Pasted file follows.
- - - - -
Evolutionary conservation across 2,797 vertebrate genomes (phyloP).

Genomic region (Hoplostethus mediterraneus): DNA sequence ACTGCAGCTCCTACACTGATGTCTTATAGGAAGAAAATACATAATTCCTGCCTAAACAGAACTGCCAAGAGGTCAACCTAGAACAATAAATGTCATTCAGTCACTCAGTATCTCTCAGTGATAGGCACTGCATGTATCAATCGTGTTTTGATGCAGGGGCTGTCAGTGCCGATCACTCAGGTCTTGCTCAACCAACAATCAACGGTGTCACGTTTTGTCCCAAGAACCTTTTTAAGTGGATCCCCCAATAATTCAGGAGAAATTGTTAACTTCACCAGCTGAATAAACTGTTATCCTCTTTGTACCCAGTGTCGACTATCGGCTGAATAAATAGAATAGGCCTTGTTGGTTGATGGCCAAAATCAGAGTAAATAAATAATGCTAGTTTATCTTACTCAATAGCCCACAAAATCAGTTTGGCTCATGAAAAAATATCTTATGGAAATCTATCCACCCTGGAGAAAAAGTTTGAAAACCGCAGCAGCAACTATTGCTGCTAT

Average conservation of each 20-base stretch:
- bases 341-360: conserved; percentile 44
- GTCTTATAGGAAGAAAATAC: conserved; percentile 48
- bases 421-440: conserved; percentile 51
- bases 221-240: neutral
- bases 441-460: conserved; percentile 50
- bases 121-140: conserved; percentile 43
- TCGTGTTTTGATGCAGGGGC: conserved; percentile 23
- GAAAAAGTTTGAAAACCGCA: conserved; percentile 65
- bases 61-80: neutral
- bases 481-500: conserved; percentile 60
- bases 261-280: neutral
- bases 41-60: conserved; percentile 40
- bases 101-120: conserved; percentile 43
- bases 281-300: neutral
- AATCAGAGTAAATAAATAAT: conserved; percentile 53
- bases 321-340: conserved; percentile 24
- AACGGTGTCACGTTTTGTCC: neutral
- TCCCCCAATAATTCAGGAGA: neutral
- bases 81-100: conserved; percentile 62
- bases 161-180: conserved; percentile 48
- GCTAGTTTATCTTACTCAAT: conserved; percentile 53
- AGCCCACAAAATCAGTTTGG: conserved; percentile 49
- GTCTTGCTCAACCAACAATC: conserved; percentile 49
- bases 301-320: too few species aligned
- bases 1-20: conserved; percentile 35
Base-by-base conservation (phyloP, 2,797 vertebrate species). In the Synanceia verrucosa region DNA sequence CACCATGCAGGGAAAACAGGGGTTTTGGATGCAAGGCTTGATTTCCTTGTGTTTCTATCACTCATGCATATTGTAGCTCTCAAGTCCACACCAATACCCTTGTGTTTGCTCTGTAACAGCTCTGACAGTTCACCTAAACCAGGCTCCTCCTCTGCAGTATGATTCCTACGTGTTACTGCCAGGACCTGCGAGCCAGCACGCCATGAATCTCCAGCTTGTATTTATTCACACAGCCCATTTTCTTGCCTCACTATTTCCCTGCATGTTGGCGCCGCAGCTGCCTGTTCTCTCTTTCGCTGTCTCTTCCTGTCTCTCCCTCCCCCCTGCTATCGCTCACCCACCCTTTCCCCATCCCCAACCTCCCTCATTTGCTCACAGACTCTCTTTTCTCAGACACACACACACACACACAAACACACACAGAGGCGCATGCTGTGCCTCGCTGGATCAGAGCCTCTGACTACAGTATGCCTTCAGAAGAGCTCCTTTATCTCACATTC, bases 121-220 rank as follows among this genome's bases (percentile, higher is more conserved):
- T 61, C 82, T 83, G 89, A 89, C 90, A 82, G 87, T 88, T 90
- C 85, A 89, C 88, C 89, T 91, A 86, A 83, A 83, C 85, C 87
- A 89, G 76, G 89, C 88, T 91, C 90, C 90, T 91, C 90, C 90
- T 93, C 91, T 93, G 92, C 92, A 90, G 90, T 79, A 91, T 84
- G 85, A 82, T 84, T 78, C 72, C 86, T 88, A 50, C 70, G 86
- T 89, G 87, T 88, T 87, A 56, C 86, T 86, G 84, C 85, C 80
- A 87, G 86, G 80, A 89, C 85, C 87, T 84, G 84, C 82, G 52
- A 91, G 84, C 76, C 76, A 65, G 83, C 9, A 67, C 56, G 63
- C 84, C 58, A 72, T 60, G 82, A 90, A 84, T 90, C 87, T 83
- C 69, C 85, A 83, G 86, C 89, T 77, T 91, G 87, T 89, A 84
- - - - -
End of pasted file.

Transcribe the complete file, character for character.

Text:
Evolutionary conservation across 2,797 vertebrate genomes (phyloP).

Genomic region (Hoplostethus mediterraneus): DNA sequence ACTGCAGCTCCTACACTGATGTCTTATAGGAAGAAAATACATAATTCCTGCCTAAACAGAACTGCCAAGAGGTCAACCTAGAACAATAAATGTCATTCAGTCACTCAGTATCTCTCAGTGATAGGCACTGCATGTATCAATCGTGTTTTGATGCAGGGGCTGTCAGTGCCGATCACTCAGGTCTTGCTCAACCAACAATCAACGGTGTCACGTTTTGTCCCAAGAACCTTTTTAAGTGGATCCCCCAATAATTCAGGAGAAATTGTTAACTTCACCAGCTGAATAAACTGTTATCCTCTTTGTACCCAGTGTCGACTATCGGCTGAATAAATAGAATAGGCCTTGTTGGTTGATGGCCAAAATCAGAGTAAATAAATAATGCTAGTTTATCTTACTCAATAGCCCACAAAATCAGTTTGGCTCATGAAAAAATATCTTATGGAAATCTATCCACCCTGGAGAAAAAGTTTGAAAACCGCAGCAGCAACTATTGCTGCTAT

Average conservation of each 20-base stretch:
- bases 341-360: conserved; percentile 44
- GTCTTATAGGAAGAAAATAC: conserved; percentile 48
- bases 421-440: conserved; percentile 51
- bases 221-240: neutral
- bases 441-460: conserved; percentile 50
- bases 121-140: conserved; percentile 43
- TCGTGTTTTGATGCAGGGGC: conserved; percentile 23
- GAAAAAGTTTGAAAACCGCA: conserved; percentile 65
- bases 61-80: neutral
- bases 481-500: conserved; percentile 60
- bases 261-280: neutral
- bases 41-60: conserved; percentile 40
- bases 101-120: conserved; percentile 43
- bases 281-300: neutral
- AATCAGAGTAAATAAATAAT: conserved; percentile 53
- bases 321-340: conserved; percentile 24
- AACGGTGTCACGTTTTGTCC: neutral
- TCCCCCAATAATTCAGGAGA: neutral
- bases 81-100: conserved; percentile 62
- bases 161-180: conserved; percentile 48
- GCTAGTTTATCTTACTCAAT: conserved; percentile 53
- AGCCCACAAAATCAGTTTGG: conserved; percentile 49
- GTCTTGCTCAACCAACAATC: conserved; percentile 49
- bases 301-320: too few species aligned
- bases 1-20: conserved; percentile 35
Base-by-base conservation (phyloP, 2,797 vertebrate species). In the Synanceia verrucosa region DNA sequence CACCATGCAGGGAAAACAGGGGTTTTGGATGCAAGGCTTGATTTCCTTGTGTTTCTATCACTCATGCATATTGTAGCTCTCAAGTCCACACCAATACCCTTGTGTTTGCTCTGTAACAGCTCTGACAGTTCACCTAAACCAGGCTCCTCCTCTGCAGTATGATTCCTACGTGTTACTGCCAGGACCTGCGAGCCAGCACGCCATGAATCTCCAGCTTGTATTTATTCACACAGCCCATTTTCTTGCCTCACTATTTCCCTGCATGTTGGCGCCGCAGCTGCCTGTTCTCTCTTTCGCTGTCTCTTCCTGTCTCTCCCTCCCCCCTGCTATCGCTCACCCACCCTTTCCCCATCCCCAACCTCCCTCATTTGCTCACAGACTCTCTTTTCTCAGACACACACACACACACACAAACACACACAGAGGCGCATGCTGTGCCTCGCTGGATCAGAGCCTCTGACTACAGTATGCCTTCAGAAGAGCTCCTTTATCTCACATTC, bases 121-220 rank as follows among this genome's bases (percentile, higher is more conserved):
- T 61, C 82, T 83, G 89, A 89, C 90, A 82, G 87, T 88, T 90
- C 85, A 89, C 88, C 89, T 91, A 86, A 83, A 83, C 85, C 87
- A 89, G 76, G 89, C 88, T 91, C 90, C 90, T 91, C 90, C 90
- T 93, C 91, T 93, G 92, C 92, A 90, G 90, T 79, A 91, T 84
- G 85, A 82, T 84, T 78, C 72, C 86, T 88, A 50, C 70, G 86
- T 89, G 87, T 88, T 87, A 56, C 86, T 86, G 84, C 85, C 80
- A 87, G 86, G 80, A 89, C 85, C 87, T 84, G 84, C 82, G 52
- A 91, G 84, C 76, C 76, A 65, G 83, C 9, A 67, C 56, G 63
- C 84, C 58, A 72, T 60, G 82, A 90, A 84, T 90, C 87, T 83
- C 69, C 85, A 83, G 86, C 89, T 77, T 91, G 87, T 89, A 84